“When fruitcakes were baked for the first time in 1490 or so in Saxony, Germany, they were referred to as ‘stollen’ sweets,” said Maio. “So my joke is, ‘Why was the fruitcake in jail? He was in possession of stollen sweets.’”

This year’s festival included four events:

  • Distance (how far one can throw a regulation fruitcake);
  • Accuracy (how consistently one can toss a regulation fruitcake through three hula-hoops, one large, one medium sized, and one small);
  • Balance (how quickly one can complete an obstacle course while balancing a regulation fruitcake on a spatula);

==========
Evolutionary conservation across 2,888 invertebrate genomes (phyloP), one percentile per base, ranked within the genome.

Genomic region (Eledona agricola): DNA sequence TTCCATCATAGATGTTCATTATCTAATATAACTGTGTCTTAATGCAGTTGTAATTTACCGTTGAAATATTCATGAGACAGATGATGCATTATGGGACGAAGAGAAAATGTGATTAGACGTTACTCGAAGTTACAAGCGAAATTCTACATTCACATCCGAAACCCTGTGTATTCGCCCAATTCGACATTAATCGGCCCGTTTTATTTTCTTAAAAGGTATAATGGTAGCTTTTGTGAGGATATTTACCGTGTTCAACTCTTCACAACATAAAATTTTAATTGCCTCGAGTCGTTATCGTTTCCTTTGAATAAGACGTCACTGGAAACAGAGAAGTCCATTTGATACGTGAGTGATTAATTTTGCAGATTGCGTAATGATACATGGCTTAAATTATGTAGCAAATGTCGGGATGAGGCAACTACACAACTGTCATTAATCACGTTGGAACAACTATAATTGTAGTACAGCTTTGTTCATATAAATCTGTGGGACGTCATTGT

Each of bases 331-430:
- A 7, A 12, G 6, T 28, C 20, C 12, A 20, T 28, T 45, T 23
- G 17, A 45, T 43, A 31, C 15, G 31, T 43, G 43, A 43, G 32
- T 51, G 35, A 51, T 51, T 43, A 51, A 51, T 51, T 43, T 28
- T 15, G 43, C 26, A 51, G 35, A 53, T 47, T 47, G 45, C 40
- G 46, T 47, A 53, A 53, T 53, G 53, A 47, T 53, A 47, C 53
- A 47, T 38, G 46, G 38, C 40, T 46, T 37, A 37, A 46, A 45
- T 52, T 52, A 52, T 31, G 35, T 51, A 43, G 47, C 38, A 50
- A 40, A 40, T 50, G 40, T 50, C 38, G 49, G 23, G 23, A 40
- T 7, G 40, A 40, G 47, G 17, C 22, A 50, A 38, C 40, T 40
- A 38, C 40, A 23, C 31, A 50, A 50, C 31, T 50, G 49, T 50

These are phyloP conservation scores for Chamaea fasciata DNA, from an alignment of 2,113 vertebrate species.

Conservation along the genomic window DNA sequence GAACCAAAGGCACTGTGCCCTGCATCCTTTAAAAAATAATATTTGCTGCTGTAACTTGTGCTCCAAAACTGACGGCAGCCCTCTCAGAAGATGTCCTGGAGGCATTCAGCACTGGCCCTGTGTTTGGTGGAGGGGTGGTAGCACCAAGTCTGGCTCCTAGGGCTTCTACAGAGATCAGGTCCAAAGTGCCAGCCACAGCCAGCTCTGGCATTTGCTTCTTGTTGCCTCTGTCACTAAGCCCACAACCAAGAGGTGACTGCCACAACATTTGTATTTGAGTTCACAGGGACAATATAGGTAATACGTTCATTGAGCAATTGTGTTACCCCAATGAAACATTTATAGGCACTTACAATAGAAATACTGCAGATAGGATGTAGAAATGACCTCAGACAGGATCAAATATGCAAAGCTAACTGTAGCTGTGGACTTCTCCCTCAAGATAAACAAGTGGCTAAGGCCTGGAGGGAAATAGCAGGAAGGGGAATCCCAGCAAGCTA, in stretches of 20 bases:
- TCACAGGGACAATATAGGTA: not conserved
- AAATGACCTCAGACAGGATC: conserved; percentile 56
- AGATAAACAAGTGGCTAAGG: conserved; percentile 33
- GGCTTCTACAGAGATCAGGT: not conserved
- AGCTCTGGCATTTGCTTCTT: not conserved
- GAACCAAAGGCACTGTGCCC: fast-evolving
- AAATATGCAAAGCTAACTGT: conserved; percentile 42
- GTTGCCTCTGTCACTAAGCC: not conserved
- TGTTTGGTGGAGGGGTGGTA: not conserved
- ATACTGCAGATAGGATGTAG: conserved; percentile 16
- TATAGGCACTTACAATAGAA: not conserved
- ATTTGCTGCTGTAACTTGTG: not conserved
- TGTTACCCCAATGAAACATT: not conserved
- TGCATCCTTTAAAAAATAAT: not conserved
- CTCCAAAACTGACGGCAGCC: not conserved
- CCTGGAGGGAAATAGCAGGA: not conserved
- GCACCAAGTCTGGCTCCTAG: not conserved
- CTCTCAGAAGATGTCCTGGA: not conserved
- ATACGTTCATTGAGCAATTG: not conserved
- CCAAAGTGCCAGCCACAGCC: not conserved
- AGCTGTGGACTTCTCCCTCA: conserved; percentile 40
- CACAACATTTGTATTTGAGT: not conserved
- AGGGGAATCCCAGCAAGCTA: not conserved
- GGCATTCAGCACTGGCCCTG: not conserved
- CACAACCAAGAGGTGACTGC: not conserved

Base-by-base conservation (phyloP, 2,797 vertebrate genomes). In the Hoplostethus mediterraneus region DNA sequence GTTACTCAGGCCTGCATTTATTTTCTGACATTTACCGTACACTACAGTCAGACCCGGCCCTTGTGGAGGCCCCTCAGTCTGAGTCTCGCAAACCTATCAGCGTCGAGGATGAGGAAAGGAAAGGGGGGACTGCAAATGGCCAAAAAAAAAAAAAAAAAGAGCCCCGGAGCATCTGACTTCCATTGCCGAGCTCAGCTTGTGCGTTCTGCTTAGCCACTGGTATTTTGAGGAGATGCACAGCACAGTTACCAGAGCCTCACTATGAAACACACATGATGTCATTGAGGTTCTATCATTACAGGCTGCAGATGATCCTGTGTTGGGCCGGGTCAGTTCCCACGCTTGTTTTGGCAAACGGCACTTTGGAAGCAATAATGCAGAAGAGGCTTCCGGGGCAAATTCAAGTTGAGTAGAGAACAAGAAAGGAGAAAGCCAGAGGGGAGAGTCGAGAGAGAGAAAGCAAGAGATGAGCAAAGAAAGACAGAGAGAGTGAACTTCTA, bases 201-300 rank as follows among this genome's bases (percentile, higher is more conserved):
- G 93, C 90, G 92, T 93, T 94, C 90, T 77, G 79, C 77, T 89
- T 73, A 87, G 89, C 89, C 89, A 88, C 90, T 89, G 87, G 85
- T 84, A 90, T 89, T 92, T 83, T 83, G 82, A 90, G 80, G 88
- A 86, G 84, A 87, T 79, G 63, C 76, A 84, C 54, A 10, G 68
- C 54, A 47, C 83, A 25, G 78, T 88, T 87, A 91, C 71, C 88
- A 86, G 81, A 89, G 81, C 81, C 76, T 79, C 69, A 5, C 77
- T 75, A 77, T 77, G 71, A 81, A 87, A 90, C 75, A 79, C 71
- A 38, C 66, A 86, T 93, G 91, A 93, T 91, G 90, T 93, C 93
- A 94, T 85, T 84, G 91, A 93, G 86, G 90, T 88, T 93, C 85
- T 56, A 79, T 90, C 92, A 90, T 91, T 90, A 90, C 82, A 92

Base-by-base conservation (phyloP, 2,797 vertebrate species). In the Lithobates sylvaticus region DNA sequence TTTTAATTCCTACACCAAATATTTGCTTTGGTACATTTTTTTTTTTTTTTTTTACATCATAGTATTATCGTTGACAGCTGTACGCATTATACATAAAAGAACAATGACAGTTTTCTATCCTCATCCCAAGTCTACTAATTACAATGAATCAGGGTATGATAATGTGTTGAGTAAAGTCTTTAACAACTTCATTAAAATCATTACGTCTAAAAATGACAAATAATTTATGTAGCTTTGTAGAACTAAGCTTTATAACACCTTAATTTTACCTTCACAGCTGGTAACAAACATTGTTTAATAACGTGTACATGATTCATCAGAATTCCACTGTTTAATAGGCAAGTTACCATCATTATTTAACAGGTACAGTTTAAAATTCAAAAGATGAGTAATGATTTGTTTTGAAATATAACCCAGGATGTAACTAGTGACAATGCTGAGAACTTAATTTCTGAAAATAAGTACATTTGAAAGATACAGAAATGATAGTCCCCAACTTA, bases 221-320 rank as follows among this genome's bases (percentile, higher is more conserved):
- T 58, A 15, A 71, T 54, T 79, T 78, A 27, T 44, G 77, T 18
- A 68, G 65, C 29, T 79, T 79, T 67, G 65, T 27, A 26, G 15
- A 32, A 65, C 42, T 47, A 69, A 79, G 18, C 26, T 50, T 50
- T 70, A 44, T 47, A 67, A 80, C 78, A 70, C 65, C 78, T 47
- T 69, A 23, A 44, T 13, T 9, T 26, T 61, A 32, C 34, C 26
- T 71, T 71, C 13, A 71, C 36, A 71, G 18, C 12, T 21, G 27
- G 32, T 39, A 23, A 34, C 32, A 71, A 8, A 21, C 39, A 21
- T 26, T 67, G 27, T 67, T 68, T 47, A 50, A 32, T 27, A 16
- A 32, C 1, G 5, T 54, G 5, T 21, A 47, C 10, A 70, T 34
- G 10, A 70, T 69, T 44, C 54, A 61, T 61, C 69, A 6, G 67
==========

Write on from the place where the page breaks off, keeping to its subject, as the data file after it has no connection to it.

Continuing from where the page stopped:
• and Basket Toss (contestants toss wooden replica-fruitcakes into a board with multi-sized holes, each of which had a point value based on the diameter of the hole).

A younger fruitcake toss athlete steps up to the “Accuracy” event.
Photo: Chase McCleary, Rocky Mountain PBS

A “regulation fruitcake” must be about one-pound, edible, and include the basic components of a standard fruitcake (fruit, nuts, flour or yeast, etc.).

The legitimacy of eligible cakes are monitored by the Fruitcake Tech Team, created after particularly competitive distance tossers began substituting their cakes with duct-taped softballs.

The Fruitcake Toss also features the “Too Good to Toss” baking competition where talented chefs enter their finest fruitcakes for judging. 

Apart from the Basket Toss, these events have been a part of the festivities since the Fruitcake Toss was re-established in 2016.